Healthcare Workers: The Heroes of COVID-19 and the Rise of Telehealth

healthcare workers

Overcrowded and understaffed hospitals, a lack of personal protective equipment, and lapses in testing have created a world of uncertainty for healthcare workers around the globe. But with the rise of telehealth and dedicated healthcare workers, the COVID-19 pandemic is a reminder to the public that not all heroes wear capes.

Healthcare Workers: The Heroes of COVID-19 and the Rise of Telehealth

Actors and actresses dole out free public health announcements to discuss the realities of the situation. Musicians unite their fans by belting out ballads of hope. And people sing together from their balconies to boost morale. Together, the world has banded together to minimize the physical, social, and emotional toll of the COVID-19 pandemic. Many of these gestures have been labeled “heroic,” and in some respects, they are. Using your talents, clout, or identity to provide positivity is something that rallies the masses and provides a sense of unity. But no one can doubt the heroic actions of healthcare workers on the frontlines. During the COVID-19 pandemic, these selfless individuals have been overworked, underpaid, and had to provide care without the proper personal protective equipment.

If there is a sliver of a silver lining during the pandemic, it’s that for a portion of healthcare workers who are so admirably committed to their calling, they may get a chance to see patients via the internet than in-person. That’s just what the $40 billion telehealth industry plans to achieve. With the lack of healthcare options in rural areas and the increase in broadband internet speeds, telehealth will undoubtedly become the new norm in the healthcare industry.

Stories from Healthcare Workers Amid COVID-19

Politics aside, the COVID-19 pandemic has caused working conditions that few healthcare workers — including those who volunteered during Ebola or cholera epidemics — have experienced. A severe lack of preparation, protocol, and supplies has pushed these individuals into harm’s way. Exacerbating the matter is the spread of misinformation and denial from national organizations and officials about COVID-19. Yet even with all the chaos, healthcare workers continue their valiant effort to curb the virus.

These 15 stories from the COVID-19 frontlines are especially helpful at understanding the plights of hospital personnel, the uncertainty of the future, and how these people cope on a daily basis. With limited testing abilities, citizens breaking shelter-in-place and stay-at-home orders, and COVID-19 cluster spreads, the heroism is not only apparent in the actions of healthcare workers, but also in gripping the reality of a prolonged pandemic.

Healthcare Workers and Telehealth During the COVID-19 Pandemic

Due to the highly contagious nature of COVID-19, inpatient care is risky for healthcare workers. That’s what makes telehealth services such an exciting and viable alternative, especially for treating patients that are suffering from other ailments. Legislators have noticed.

With funding from the Coronavirus Aid, Relief, and Economic Security (CARES) Act, the Federal Communications Commission has rolled out a $200 million program to fund telehealth programs for providers throughout the country. Not only is this integral to the protection of healthcare workers, but it also pushes telehealth into the national limelight as a viable healthcare alternative.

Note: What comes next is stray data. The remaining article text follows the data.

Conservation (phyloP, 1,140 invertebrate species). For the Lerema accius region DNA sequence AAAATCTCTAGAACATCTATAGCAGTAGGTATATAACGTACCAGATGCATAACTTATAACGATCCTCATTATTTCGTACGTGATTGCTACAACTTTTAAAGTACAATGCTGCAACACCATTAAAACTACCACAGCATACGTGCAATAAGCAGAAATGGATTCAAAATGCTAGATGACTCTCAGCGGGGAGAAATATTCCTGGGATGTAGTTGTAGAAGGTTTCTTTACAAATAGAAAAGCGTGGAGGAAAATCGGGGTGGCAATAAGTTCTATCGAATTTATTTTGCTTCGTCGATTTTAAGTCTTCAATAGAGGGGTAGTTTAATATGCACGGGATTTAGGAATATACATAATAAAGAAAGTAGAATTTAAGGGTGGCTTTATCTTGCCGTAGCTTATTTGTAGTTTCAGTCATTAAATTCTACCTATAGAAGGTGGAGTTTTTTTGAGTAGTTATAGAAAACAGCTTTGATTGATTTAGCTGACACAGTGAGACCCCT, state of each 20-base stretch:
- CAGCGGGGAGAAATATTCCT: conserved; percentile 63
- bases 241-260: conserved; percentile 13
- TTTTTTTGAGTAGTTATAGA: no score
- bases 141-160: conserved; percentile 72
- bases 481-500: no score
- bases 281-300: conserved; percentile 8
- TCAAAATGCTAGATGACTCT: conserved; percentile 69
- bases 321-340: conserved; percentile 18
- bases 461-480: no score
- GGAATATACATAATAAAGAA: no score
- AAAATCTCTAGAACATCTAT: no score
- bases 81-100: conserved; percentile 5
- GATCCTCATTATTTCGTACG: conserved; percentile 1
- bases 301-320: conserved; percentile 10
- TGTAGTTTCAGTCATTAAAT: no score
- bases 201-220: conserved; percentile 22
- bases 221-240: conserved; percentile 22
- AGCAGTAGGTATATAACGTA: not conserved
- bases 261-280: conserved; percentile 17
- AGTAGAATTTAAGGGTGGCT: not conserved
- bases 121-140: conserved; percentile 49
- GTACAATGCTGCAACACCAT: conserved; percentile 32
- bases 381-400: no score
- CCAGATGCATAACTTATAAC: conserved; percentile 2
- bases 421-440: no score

The CARES Act, as well as the Coronavirus Preparedness and Response Supplemental Appropriations Act, has provided funding and looser restrictions on telehealth services, waiving fees, increasing the list of eligible providers, and waiving other requirements that could limit the ability of workers to treat patients remotely.

Telehealth and the Cost Savings of Remote Healthcare

Since 2010, the healthcare industry has seen a significant rise in telehealth and virtual consultations. Hospitals have cited an increase in these services from just 35% in 2010 to 76% in 2017. The reasoning behind such a rise is not only to reach patients with limited mobility or living in rural regions but also to drastically reduce the cost of healthcare for all parties.

Healthcare, even for the insured, is one of the biggest expenses facing Americans, totaling roughly $5,000 per person per year — an astronomical 740% increase since 1984. In many instances, proper healthcare can cause patients to suffer financial difficulties or fall into debt that cripples their ability to obtain credit. Uninsured citizens face even more uncertainty, larger bills, and the chance of denial of treatment, further emphasizing the need for low-cost treatment.

In addition, healthcare workers can benefit from telehealth and telemedicine services. With more autonomy to meet with patients and a reduction in unnecessary patient visits to healthcare facilities, workers can provide more comprehensive healthcare to those who need it most.

Although financials vary from state to state, total cost savings estimates have ranged from 19% to 50%, which was the findings of a two-year-old telehealth program at Frederick Memorial Hospital in Frederick, Maryland. Cost reductions come as a result of:

  • Triage services via tele-visits instead of in-person
  • Digital health-monitoring systems that allow doctors to check in on patients remotely
  • The advent of remote health analysis, such as teleradiology and telepathology
  • Reduction in patient transfer and transportation costs

With all of these effective cost-cutting measures, 93% of telehealth and telemedicine patients have reported savings over traditional healthcare, a number that underlies the importance of a partial transition to telehealth. Experts estimate that the spread of COVID-19 may last anywhere from 12 to 18 months. As such, the need for telehealth and the spread of services will continue to push its popularity, opening the job market for qualified professionals and aspiring healthcare workers.